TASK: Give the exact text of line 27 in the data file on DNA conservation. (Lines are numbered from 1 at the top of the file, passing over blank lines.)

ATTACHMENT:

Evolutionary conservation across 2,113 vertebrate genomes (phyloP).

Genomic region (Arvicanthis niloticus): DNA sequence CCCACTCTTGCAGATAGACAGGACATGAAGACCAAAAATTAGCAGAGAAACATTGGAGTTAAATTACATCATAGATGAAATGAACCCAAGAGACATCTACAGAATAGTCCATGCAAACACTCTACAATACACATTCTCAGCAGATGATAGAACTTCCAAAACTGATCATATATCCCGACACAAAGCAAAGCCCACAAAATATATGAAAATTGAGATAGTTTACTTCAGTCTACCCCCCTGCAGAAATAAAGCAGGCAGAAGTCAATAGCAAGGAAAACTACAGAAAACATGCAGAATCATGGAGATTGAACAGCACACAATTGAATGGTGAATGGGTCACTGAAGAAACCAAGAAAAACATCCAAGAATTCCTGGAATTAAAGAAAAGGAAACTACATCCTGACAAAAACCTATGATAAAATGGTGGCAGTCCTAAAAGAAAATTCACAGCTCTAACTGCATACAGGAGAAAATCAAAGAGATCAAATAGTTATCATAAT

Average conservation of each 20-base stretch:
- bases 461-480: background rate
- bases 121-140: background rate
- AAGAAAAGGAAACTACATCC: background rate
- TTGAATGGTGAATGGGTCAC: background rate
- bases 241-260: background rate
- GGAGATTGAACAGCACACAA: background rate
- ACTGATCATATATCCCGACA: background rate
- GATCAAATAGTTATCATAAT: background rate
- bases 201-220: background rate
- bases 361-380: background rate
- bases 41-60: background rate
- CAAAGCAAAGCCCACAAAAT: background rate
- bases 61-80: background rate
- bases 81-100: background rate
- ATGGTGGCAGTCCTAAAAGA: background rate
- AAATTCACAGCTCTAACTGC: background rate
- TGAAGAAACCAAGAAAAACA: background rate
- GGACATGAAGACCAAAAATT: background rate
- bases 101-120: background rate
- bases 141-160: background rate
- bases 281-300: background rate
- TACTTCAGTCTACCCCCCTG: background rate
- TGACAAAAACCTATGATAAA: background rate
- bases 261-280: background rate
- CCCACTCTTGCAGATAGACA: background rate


- bases 261-280: background rate